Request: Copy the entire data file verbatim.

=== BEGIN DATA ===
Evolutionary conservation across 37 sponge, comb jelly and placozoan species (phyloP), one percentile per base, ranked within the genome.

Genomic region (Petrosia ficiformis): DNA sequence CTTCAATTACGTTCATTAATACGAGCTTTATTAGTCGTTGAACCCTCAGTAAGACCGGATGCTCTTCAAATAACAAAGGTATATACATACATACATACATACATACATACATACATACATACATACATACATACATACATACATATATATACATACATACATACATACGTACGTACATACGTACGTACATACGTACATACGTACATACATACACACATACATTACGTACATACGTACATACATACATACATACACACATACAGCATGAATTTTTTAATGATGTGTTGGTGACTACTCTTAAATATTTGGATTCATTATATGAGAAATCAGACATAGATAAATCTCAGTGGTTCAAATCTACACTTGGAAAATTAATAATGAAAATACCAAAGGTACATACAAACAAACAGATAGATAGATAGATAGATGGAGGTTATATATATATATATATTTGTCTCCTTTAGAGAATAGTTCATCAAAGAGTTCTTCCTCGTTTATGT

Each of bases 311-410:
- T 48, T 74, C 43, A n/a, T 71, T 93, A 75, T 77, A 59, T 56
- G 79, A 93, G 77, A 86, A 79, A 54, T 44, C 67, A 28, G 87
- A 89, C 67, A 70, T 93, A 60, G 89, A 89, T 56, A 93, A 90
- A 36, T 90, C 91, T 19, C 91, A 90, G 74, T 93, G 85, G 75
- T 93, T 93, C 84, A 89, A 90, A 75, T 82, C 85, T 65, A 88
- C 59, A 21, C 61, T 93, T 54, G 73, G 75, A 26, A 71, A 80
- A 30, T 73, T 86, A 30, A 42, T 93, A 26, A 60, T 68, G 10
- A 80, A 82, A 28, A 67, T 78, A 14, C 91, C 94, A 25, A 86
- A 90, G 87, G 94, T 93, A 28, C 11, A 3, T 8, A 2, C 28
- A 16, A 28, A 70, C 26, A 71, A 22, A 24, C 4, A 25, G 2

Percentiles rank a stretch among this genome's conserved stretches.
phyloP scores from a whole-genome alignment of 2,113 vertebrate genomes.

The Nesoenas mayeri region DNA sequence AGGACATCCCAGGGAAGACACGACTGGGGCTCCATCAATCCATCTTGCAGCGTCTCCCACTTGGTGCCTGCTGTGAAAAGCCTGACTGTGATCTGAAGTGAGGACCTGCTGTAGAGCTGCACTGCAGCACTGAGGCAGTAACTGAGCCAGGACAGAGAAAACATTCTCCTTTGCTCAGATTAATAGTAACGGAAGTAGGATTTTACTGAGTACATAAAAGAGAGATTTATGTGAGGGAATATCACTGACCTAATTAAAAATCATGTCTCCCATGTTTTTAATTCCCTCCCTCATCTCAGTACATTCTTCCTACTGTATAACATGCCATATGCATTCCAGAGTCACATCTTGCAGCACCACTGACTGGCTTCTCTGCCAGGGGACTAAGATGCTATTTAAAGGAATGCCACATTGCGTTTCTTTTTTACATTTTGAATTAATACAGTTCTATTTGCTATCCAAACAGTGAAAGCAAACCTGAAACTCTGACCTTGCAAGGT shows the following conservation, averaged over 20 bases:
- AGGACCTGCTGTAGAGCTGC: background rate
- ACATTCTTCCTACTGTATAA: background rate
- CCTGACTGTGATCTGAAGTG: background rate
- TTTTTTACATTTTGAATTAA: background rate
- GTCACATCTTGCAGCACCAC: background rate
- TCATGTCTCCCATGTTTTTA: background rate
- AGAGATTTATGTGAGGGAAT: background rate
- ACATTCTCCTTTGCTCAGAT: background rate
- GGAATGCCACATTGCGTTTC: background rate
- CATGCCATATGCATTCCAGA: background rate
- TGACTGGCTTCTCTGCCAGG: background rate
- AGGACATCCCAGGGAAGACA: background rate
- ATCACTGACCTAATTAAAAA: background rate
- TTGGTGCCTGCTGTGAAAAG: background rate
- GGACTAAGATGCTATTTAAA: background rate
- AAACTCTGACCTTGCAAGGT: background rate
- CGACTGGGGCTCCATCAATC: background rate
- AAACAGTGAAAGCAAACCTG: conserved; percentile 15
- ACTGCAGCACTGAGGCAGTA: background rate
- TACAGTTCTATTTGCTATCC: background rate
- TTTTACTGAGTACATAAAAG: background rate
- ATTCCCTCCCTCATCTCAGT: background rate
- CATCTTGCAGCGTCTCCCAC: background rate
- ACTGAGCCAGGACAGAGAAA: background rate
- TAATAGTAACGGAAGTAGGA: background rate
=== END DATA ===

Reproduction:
Evolutionary conservation across 37 sponge, comb jelly and placozoan species (phyloP), one percentile per base, ranked within the genome.

Genomic region (Petrosia ficiformis): DNA sequence CTTCAATTACGTTCATTAATACGAGCTTTATTAGTCGTTGAACCCTCAGTAAGACCGGATGCTCTTCAAATAACAAAGGTATATACATACATACATACATACATACATACATACATACATACATACATACATACATACATACATATATATACATACATACATACATACGTACGTACATACGTACGTACATACGTACATACGTACATACATACACACATACATTACGTACATACGTACATACATACATACATACACACATACAGCATGAATTTTTTAATGATGTGTTGGTGACTACTCTTAAATATTTGGATTCATTATATGAGAAATCAGACATAGATAAATCTCAGTGGTTCAAATCTACACTTGGAAAATTAATAATGAAAATACCAAAGGTACATACAAACAAACAGATAGATAGATAGATAGATGGAGGTTATATATATATATATATTTGTCTCCTTTAGAGAATAGTTCATCAAAGAGTTCTTCCTCGTTTATGT

Each of bases 311-410:
- T 48, T 74, C 43, A n/a, T 71, T 93, A 75, T 77, A 59, T 56
- G 79, A 93, G 77, A 86, A 79, A 54, T 44, C 67, A 28, G 87
- A 89, C 67, A 70, T 93, A 60, G 89, A 89, T 56, A 93, A 90
- A 36, T 90, C 91, T 19, C 91, A 90, G 74, T 93, G 85, G 75
- T 93, T 93, C 84, A 89, A 90, A 75, T 82, C 85, T 65, A 88
- C 59, A 21, C 61, T 93, T 54, G 73, G 75, A 26, A 71, A 80
- A 30, T 73, T 86, A 30, A 42, T 93, A 26, A 60, T 68, G 10
- A 80, A 82, A 28, A 67, T 78, A 14, C 91, C 94, A 25, A 86
- A 90, G 87, G 94, T 93, A 28, C 11, A 3, T 8, A 2, C 28
- A 16, A 28, A 70, C 26, A 71, A 22, A 24, C 4, A 25, G 2

Percentiles rank a stretch among this genome's conserved stretches.
phyloP scores from a whole-genome alignment of 2,113 vertebrate genomes.

The Nesoenas mayeri region DNA sequence AGGACATCCCAGGGAAGACACGACTGGGGCTCCATCAATCCATCTTGCAGCGTCTCCCACTTGGTGCCTGCTGTGAAAAGCCTGACTGTGATCTGAAGTGAGGACCTGCTGTAGAGCTGCACTGCAGCACTGAGGCAGTAACTGAGCCAGGACAGAGAAAACATTCTCCTTTGCTCAGATTAATAGTAACGGAAGTAGGATTTTACTGAGTACATAAAAGAGAGATTTATGTGAGGGAATATCACTGACCTAATTAAAAATCATGTCTCCCATGTTTTTAATTCCCTCCCTCATCTCAGTACATTCTTCCTACTGTATAACATGCCATATGCATTCCAGAGTCACATCTTGCAGCACCACTGACTGGCTTCTCTGCCAGGGGACTAAGATGCTATTTAAAGGAATGCCACATTGCGTTTCTTTTTTACATTTTGAATTAATACAGTTCTATTTGCTATCCAAACAGTGAAAGCAAACCTGAAACTCTGACCTTGCAAGGT shows the following conservation, averaged over 20 bases:
- AGGACCTGCTGTAGAGCTGC: background rate
- ACATTCTTCCTACTGTATAA: background rate
- CCTGACTGTGATCTGAAGTG: background rate
- TTTTTTACATTTTGAATTAA: background rate
- GTCACATCTTGCAGCACCAC: background rate
- TCATGTCTCCCATGTTTTTA: background rate
- AGAGATTTATGTGAGGGAAT: background rate
- ACATTCTCCTTTGCTCAGAT: background rate
- GGAATGCCACATTGCGTTTC: background rate
- CATGCCATATGCATTCCAGA: background rate
- TGACTGGCTTCTCTGCCAGG: background rate
- AGGACATCCCAGGGAAGACA: background rate
- ATCACTGACCTAATTAAAAA: background rate
- TTGGTGCCTGCTGTGAAAAG: background rate
- GGACTAAGATGCTATTTAAA: background rate
- AAACTCTGACCTTGCAAGGT: background rate
- CGACTGGGGCTCCATCAATC: background rate
- AAACAGTGAAAGCAAACCTG: conserved; percentile 15
- ACTGCAGCACTGAGGCAGTA: background rate
- TACAGTTCTATTTGCTATCC: background rate
- TTTTACTGAGTACATAAAAG: background rate
- ATTCCCTCCCTCATCTCAGT: background rate
- CATCTTGCAGCGTCTCCCAC: background rate
- ACTGAGCCAGGACAGAGAAA: background rate
- TAATAGTAACGGAAGTAGGA: background rate